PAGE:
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Fox News host Tucker Carlson was the latest conservative media icon targeted by a death hoax after Internet stories surfaced that said he had been killed in a car crash that was no accident.
"Fox star Tucker Carlson in critical condition after head on collision driving home," read the headline on a May 13, 2017, post on DailyUsaUpdate.com, a known fake news site. Other suspect sites also ran the story.
Facebook users flagged the story as being potentially fabricated, as part of the social media site’s efforts to cut down on bogus news in users’ feeds.
The fake story said that Carlson was driving home from Tucker Carlson Tonight in New York when he "was rammed in what looked like an act of violence and not an accident."
The post claimed Carlson was taken to a hospital for surgery, while the driver of a Ford Explorer with a reinforced bumper and extra foam padding on the steering wheel fled the scene after hitting the news anchor.
That article was followed the next day by another on DailyUsaUpdate.com that said Carlson had died from his injuries, and that police had ruled the death a homicide.
The story strongly suggested the crash was deliberate, and had something to do with either the Clinton Foundation, former FBI director James Comey’s firing, or both. This follow-up, too, ended up on other websites.
First of all, we know the story is fake, because Carlson is alive. A Fox News Channel spokeswoman confirmed to us that the articles are a hoax. She also noted that Carlson is based in Washington, not New York.
TheLastLineOfDefense.org publishes bogus posts keyed to topics designed to troll conservatives. The site’s creator, a man who said his name is Zeke Wilekenmeyer, has told PolitiFact he deliberately worked to get gullible readers to share his stories to prove those readers don’t rely on facts.
The articles quite often end up being passed around on multiple websites, often without an indication that they are fake.
Then TheLastLineOfDefense.org published another story on May 14 that said the death rumors were actually a hoax perpetrated by someone who goes by the name Busta Troll. He had been paid more than $100,000 by billionaire George Soros to make up the story, the post said.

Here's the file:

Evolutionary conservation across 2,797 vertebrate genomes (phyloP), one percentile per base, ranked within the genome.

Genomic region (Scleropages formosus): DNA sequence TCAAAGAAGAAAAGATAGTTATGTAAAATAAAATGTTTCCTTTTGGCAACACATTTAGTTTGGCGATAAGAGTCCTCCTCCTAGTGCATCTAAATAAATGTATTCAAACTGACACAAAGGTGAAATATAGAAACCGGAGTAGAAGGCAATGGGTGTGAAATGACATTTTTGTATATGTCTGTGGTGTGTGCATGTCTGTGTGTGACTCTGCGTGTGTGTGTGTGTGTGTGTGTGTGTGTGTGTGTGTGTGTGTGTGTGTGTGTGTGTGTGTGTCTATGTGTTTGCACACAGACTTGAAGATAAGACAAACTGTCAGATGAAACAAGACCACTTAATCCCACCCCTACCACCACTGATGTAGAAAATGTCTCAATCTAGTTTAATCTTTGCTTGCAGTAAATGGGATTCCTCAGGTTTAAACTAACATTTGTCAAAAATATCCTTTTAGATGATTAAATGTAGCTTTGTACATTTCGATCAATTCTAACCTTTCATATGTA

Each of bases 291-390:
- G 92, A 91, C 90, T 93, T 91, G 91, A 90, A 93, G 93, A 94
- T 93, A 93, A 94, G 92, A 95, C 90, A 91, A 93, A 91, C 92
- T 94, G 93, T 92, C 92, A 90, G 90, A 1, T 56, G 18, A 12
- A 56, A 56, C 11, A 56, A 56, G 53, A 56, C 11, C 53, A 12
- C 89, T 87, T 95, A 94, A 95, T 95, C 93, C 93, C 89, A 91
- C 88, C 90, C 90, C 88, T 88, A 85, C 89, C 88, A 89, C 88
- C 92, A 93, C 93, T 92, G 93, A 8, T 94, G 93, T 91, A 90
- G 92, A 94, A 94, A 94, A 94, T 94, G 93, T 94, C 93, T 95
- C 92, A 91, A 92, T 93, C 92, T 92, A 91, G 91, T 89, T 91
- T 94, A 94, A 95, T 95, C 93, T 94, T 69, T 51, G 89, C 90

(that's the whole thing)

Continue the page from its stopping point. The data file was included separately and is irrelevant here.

While the update is written to make it sound as if TheLastLineOfDefense.org had been fooled into thinking Carlson had died because of Busta Troll, the real story is that Wilekenmeyer (or whatever his true name may be) actually is Busta Troll.
The troll character is part of a years-long saga involving the author "goating" conservative web pages and using pseudonyms to spread contrived stories aimed at fooling conservative readers. A complex scheme to expose the identity of Busta Troll in 2014 turned out to be yet another trolling scenario.
TheLastLineOfDefense.org had followed a similar strategy in April 2017 when saying that conservative rocker Ted Nugent had first been killed in a hunting accident, then had been assassinated, then had actually faked his own death.
Nugent was still alive, and so is Carlson. We rate this statement Pants On Fire!
DailyUsaUpdate.com, "BREAKING: Fox Star Tucker Carlson In Critical Condition After Head On Collision Driving Home," May 13, 2017
DailyUsaUpdate.com, "BREAKING: Crash That Killed Tucker Carlson Was No Accident," May 14, 2017
TheLastLineOfDefense.org, "BREAKING: Fox Star Tucker Carlson In Critical Condition After Head On Collision Driving Home," May 13, 2017
TheLastLineOfDefense.org, "BREAKING: Crash That Killed Tucker Carlson Was No Accident," May 14, 2017
TheLastLineOfDefense.org, "BREAKING: Liberal Troll Responsible For Tucker Carlson Death Hoax Admits Who Paid Him," May 14, 2017
Los Angeles Times, "Liberal trolls wreak havoc on an obnoxious anti-Bergdahl Facebook page," June 24, 2014
PunditFact, "Reports about Ted Nugent dying (or not) on hunting trip is convoluted hoax," May 1, 2017
Interview with Carly Shanahan, Fox News Channel spokeswoman, May 15, 2017
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